Democratic Performance of the US & Venezuela
Venezuela is not known for its pluralism, and the recent election of the “first… opposition-controlled parliament… in nearly 16 years” is certain to test its capacity for a “peaceful transfer of power” (“Venezuela’s crisis: Heading for a crash” 27; and EIU 44). In the US, gracefully accepting political defeat is not exactly a forte either (consider, for example, “61st Time’s The Charm: GOP Votes Again to Repeal the ACA”). Both countries performed poorly in the EIU’s democracy index.
The US ranked last among “full democracies,” at twentieth out of twenty; and US scores for “functioning of government” and “political participation” fell into the “flawed democracies” range, at 7.50 and 7.22 respectively (4). The US’s overall score has been on the decline since the EIU’s first index in 2006, falling from 8.22 to its current score of 8.05 (12). To be categorized as a full democracy, a country must receive a score of between 8-10, putting the US just over the threshold for the “flawed democracy” category (45). The US decline in the democracy index is a topic of relatively long discussion in the EIU’s report. The organization notes that “increasing polari[z]ation” and “political brinkmanship” has eroded “faith in political institutions” (3). Consider further criticisms of the functioning of the US government by the EIU:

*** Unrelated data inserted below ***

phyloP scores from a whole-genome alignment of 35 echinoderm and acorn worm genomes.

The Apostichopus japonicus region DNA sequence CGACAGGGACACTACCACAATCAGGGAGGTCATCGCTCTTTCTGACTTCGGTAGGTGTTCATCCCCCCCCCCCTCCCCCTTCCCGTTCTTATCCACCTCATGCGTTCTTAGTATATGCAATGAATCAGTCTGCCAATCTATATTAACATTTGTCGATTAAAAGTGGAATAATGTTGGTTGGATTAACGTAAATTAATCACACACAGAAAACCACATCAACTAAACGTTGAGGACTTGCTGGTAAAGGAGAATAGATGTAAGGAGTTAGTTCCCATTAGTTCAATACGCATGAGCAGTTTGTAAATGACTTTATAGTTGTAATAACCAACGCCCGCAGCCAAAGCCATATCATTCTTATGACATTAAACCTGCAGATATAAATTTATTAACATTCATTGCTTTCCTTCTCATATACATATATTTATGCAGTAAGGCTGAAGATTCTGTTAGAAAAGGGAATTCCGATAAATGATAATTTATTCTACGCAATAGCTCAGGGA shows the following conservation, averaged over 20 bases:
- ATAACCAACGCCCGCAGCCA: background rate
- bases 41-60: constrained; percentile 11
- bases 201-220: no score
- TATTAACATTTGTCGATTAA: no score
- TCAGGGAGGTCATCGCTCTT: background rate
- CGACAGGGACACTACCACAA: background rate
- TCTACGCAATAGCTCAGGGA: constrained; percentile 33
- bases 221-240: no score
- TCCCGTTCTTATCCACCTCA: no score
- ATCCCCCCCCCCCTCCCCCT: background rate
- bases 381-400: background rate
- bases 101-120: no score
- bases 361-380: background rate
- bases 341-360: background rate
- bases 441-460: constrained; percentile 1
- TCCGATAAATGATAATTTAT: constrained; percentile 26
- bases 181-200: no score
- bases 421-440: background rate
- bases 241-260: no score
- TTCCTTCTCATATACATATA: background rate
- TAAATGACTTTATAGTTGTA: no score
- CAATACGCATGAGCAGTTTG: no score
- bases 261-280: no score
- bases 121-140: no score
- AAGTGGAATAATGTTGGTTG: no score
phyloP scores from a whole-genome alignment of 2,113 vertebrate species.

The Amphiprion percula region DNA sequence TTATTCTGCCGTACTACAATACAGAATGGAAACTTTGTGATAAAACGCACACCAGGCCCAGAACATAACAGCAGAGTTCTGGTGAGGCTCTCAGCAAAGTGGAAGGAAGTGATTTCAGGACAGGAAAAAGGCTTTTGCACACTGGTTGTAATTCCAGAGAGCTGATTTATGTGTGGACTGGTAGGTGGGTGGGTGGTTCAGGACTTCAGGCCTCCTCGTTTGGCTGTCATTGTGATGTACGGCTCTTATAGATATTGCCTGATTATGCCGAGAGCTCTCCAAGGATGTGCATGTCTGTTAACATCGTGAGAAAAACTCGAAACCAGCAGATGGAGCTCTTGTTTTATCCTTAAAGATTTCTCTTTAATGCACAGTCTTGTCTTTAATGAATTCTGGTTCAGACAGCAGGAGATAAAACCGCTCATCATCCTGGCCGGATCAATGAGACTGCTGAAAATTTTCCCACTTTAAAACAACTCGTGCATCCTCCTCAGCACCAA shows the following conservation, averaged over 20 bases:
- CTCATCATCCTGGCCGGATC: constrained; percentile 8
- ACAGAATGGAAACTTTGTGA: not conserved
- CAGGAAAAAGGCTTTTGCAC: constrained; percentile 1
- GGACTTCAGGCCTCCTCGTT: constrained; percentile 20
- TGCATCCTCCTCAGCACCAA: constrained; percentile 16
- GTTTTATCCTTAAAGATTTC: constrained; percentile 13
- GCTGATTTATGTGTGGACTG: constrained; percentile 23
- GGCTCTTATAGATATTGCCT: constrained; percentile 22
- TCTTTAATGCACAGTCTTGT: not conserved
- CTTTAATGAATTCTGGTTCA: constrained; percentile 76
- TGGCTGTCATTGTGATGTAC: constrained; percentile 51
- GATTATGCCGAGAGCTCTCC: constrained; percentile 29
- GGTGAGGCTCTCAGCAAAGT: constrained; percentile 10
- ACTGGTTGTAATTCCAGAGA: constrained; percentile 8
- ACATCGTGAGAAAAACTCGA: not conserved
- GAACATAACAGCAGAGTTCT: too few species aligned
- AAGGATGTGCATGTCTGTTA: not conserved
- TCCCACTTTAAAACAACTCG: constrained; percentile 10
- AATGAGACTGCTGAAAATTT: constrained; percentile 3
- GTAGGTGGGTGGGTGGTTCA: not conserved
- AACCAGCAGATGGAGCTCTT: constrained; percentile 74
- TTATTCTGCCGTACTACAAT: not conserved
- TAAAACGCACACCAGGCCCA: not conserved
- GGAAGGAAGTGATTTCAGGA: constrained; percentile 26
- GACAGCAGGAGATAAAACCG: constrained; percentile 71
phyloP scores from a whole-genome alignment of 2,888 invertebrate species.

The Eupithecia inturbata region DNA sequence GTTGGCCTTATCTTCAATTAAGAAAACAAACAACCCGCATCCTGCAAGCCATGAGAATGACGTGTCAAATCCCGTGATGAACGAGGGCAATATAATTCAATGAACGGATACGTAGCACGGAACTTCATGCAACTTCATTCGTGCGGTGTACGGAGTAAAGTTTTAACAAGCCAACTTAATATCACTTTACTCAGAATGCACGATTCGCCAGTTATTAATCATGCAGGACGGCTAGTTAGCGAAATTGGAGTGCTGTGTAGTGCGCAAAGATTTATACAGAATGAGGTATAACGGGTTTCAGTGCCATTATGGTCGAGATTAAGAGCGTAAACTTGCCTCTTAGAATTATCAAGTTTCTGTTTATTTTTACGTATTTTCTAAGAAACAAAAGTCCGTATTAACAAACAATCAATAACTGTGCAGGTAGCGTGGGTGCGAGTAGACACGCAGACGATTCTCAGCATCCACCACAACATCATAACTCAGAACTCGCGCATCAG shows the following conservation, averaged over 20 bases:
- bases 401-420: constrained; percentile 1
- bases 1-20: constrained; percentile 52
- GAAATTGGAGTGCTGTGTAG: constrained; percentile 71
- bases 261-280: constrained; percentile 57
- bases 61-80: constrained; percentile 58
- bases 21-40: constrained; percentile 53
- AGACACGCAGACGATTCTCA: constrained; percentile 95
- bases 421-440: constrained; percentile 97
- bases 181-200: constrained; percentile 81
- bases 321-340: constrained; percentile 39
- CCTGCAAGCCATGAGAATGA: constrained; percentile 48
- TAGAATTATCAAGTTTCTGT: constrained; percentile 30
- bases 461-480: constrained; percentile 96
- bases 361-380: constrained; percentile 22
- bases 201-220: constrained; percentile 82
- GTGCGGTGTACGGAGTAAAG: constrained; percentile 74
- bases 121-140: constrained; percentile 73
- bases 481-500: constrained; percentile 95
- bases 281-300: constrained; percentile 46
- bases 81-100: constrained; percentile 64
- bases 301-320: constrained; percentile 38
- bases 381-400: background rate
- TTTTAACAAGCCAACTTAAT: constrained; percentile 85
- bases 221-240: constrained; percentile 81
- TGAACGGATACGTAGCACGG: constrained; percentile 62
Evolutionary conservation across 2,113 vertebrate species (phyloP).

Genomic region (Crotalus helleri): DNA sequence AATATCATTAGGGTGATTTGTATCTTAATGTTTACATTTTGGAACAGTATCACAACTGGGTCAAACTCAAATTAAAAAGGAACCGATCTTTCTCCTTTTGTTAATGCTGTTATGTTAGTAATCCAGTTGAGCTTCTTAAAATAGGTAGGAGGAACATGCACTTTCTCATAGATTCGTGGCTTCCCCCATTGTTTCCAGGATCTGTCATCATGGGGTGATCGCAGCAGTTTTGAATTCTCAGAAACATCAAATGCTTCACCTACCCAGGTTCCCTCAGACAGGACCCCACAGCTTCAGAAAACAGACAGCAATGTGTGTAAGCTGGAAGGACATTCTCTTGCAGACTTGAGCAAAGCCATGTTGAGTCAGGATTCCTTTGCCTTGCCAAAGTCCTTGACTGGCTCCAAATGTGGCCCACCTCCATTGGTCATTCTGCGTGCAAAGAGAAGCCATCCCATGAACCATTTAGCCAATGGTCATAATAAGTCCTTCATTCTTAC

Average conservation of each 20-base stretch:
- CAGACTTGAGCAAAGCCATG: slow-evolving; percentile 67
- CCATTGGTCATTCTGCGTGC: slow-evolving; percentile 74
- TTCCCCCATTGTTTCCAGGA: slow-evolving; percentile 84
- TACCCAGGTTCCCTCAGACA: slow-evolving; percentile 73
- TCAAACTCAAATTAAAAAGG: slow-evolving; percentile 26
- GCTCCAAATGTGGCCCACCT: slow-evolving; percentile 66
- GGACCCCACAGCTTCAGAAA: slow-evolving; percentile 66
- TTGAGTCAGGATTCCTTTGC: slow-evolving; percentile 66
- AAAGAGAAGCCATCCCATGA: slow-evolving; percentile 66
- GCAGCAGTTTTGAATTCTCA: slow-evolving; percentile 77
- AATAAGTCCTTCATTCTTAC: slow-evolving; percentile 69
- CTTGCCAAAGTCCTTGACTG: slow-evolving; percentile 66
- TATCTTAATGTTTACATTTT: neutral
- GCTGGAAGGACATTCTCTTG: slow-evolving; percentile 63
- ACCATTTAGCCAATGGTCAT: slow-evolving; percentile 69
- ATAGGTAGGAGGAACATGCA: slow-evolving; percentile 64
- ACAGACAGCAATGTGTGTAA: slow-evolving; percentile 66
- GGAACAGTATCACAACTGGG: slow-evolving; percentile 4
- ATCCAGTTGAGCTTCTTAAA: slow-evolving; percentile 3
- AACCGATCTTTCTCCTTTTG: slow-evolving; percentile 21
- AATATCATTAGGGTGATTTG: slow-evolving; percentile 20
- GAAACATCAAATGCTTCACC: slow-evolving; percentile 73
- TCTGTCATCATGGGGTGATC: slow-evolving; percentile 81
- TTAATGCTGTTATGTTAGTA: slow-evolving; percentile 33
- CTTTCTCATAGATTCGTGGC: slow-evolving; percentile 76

The ideological entrenchment of congressional representatives fosters deadlock. Bitter partisanship has developed, in part because many congressional districts have been redrawn in a way that gives one party a built-in advantage. As a result, congressional representatives fear a challenge in their party primaries, which are controlled by the party base, and are consequently incentive[z]ed to move to the right… or to the left…. The upshot is a stronger emphasis on ideological purity and less appetite for compromise, especially in the House of Representatives… where lawmakers face voters every two years. (EIU 37)
However, poor functioning of the government is not the only threat to US democracy, according to the EIU. The organization also cites inequality and violence perpetuated by the state and a “para-militari[z]ed police force” (37):